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The Miracle Camera

Benny Gamlieli is a popular photographer who has snapped many memorable pictures, particularly in Eilat, his hometown. However, the most moving picture he ever took in his life, as he defines it, was not taken in Eilat.

Eighteen years ago, Benny had formed a close relationship with Rabbi Shimon Eisenbach, one of the Lubavitcher Rebbe's emissaries to Eilat. Rabbi Eisenbach convinced him to join him for a trip to New York, to see the Lubavitcher Rebbe.

Benny was prepared to take a leave of absence from work, but not from his camera, which was an essential part of his being. He brought it with him on his trip to New York and into 770 Eastern Parkway, the main synagogue of Chabad.

The trip coincided with the first yahrtzeit of the Rebbe's wife, Rebbetzin Chaya Mushka of blessed memory. Due to the occasion, the prayers for that day took place in the Rebbe's home on President Street. Benny, as a guest from Israel, was among the few granted the privilege of joining the minyan.

The prayers took place on the ground floor of the house. Right before the prayers, the Rebbe came down the stairs from the second floor. The Rebbe's appearance, especially his penetrating eyes, made a deep impression on Benny. The Rebbe walked with firm, brisk strides, and as he approached he locked eyes with Benny.

After a moment of confusion, Benny remembered his “appendage,” the camera. Quickly, before the Rebbe turned his face, Benny lifted the camera, focused the lens and snapped.

But nothing happened. He tried pressing the button again and again, but in vain. The shutter snapped, but no picture was recorded.

Something like this had never happened to Benny before. Only five minutes earlier the camera had been working perfectly, and Benny had taken several pictures, including one of the entrance to the Rebbe's home. What happened suddenly to his camera to prevent him from taking a picture at this dramatic moment?

The prayers ended. Benny returned with Rabbi Eisenbach to the home of their hosts. There were a few hours left until Shabbat, and Benny used the time to inspect the camera and try to fix the problem. However, he could find nothing wrong. All parts were in working order; yet the camera would not photograph.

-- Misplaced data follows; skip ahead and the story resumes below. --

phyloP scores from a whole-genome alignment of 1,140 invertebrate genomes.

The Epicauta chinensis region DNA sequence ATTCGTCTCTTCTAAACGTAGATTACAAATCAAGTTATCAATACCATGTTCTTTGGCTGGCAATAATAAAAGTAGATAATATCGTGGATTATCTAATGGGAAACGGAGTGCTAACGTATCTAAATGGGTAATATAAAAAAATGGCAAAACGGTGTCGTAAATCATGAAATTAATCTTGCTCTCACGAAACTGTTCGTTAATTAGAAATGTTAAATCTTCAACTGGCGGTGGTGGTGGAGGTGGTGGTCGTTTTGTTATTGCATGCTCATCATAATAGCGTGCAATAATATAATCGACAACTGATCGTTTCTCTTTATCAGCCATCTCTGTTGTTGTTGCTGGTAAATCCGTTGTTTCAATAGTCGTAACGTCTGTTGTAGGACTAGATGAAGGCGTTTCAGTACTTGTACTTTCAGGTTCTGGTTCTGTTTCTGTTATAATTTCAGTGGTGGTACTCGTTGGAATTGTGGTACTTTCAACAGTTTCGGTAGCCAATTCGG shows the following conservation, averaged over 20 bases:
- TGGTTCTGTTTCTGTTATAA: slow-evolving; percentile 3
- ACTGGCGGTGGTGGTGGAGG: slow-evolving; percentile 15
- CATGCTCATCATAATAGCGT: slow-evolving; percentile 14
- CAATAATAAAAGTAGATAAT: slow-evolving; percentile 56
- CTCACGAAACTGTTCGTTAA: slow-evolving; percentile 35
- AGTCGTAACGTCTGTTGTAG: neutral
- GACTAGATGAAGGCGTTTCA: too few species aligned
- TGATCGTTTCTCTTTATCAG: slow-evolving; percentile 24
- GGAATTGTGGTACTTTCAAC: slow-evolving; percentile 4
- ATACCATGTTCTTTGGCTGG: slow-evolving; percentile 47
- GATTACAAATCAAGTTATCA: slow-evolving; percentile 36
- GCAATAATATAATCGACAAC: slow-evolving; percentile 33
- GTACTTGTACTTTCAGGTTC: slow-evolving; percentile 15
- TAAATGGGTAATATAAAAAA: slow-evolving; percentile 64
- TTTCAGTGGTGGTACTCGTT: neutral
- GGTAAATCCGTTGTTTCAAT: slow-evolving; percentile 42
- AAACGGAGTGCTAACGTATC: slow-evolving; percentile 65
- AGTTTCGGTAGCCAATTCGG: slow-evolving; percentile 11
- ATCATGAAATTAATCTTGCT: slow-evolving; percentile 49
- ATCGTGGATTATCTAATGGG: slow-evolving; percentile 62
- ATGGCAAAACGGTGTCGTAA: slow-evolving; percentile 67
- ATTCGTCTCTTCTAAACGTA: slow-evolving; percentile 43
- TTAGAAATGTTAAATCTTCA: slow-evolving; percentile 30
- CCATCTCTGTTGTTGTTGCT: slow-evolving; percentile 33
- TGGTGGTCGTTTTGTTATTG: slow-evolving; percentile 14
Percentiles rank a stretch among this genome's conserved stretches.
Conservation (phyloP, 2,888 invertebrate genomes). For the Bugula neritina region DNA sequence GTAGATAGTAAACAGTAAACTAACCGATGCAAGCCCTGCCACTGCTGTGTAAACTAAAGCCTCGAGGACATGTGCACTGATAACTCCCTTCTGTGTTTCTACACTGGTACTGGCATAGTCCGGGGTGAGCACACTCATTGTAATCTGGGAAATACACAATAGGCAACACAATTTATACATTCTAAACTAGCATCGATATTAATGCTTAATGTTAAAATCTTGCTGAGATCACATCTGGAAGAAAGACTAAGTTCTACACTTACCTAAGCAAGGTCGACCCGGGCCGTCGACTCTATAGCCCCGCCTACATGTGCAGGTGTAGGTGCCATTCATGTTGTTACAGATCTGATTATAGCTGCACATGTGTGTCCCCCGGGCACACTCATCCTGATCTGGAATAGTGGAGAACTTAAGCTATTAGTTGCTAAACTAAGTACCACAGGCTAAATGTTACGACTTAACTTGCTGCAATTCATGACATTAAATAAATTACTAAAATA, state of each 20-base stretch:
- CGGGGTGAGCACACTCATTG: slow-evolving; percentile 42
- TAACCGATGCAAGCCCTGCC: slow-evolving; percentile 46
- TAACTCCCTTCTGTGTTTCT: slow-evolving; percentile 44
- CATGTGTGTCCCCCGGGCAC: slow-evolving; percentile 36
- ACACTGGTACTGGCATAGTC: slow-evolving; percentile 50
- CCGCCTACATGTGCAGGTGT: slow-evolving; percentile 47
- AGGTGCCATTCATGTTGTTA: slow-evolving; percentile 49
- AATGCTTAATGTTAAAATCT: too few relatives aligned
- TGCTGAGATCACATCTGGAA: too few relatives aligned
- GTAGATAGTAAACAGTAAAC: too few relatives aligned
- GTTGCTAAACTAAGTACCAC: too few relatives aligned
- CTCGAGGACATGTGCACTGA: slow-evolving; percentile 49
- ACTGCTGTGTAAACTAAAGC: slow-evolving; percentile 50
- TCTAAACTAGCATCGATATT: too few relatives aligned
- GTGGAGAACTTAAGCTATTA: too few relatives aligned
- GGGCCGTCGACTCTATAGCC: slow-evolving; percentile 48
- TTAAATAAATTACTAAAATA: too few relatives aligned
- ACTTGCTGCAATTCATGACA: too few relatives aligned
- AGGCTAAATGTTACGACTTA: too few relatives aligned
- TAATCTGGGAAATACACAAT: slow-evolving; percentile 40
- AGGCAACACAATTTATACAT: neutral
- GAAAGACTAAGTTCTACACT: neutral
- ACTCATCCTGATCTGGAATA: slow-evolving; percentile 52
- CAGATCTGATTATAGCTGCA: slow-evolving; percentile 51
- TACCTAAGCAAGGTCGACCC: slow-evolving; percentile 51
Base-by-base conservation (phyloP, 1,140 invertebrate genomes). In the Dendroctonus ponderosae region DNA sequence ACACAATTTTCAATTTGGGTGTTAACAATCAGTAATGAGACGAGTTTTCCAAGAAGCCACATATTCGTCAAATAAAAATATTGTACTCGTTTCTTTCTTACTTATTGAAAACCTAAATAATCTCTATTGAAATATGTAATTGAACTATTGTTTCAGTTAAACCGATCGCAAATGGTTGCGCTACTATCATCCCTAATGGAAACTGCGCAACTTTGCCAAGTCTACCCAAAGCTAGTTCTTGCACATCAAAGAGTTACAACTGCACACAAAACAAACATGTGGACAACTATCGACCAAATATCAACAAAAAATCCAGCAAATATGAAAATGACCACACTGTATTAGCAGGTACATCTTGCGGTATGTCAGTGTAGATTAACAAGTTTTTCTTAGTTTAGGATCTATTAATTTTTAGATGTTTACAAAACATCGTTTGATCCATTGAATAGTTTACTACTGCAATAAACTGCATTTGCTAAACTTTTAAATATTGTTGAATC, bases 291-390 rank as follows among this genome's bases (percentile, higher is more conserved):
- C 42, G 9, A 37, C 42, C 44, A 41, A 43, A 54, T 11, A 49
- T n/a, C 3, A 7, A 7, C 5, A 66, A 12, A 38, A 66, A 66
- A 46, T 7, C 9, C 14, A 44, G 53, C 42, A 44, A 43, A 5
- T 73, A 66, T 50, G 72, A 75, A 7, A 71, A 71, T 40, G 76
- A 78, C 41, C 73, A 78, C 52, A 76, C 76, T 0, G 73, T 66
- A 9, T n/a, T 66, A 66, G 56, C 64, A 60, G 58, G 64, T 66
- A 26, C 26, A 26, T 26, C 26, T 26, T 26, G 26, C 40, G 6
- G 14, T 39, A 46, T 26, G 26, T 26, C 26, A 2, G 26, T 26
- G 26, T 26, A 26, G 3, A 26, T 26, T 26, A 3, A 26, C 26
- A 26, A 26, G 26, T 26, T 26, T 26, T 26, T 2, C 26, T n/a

The thought of returning to Israel without a single picture of the Rebbe nagged at him. I, Benny Gamlieli, the celebrated photographer, went to the Lubavitcher Rebbe and did not take a single picture of him...

The next day, after the lengthy Shabbat prayers were over, Benny was looking forward to returning to his hosts' home and enjoying Shabbat lunch. However, Rabbi Eisenbach explained that they would not be returning home. “We will hear kiddush here in the synagogue and have a bite to eat, and then the Rebbe will be returning for a farbrengen [chassidic gathering].” In response to Benny's disappointed look, Rabbi Eisenbach tried to comfort him that it wouldn't take too long. But Benny was not placated...

Benny sat through the farbrengen, although he could not understand one word of the Rebbe, who spoke in Yiddish. His hunger, plus his aggravation over his malfunctioning camera, nagged at him. Nevertheless, he remained until the end. Something about the Rebbe captured him and made it difficult for him to remove his gaze from the Rebbe's face.

After the farbrengen was over, while they were walking back to their host's home, Benny told Rabbi Eisenbach that he planned on spending the next few days in Manhattan visiting close friends. He would meet up again with Rabbi Eisenbach on Wednesday, the day of their return trip to Israel.

“Sounds wonderful,” replied Rabbi Eisenbach. “I do recommend, though, that you participate in the morning prayers with the Rebbe on Sunday morning, and then you will be able to receive the Rebbe's blessing and a dollar to give to charity.”

“Certainly,” agreed Benny. An opportunity to receive a dollar from the Rebbe was not something to pass up. Also, Benny's son had not been feeling well and Benny wanted to ask for a blessing on his behalf.

On Sunday morning, Benny arrived at the Rebbe's synagogue with his camera. Instinctively, he had taken it with him before leaving the house, even though he had still not managed to fix the problem. In the synagogue he stood close to the Rebbe's place.

When prayers were over and the Rebbe turned around to leave, Benny took out the camera, focused and snapped--and the camera worked!

Later, Benny went by the Rebbe and received a blessing for himself, his son, his whole family and his hometown of Eilat. But the experience of photographing the Rebbe in his tallit and tefillin was the highlight of Benny's trip.

Later, Rabbi Eisenbach theorized that perhaps the Rebbe wanted Benny to undergo spiritual preparation before photographing him. After spending a full Shabbat with the Rebbe and sitting through the farbrengen, Benny was ready and the Rebbe “allowed himself” to be photographed.
 

 


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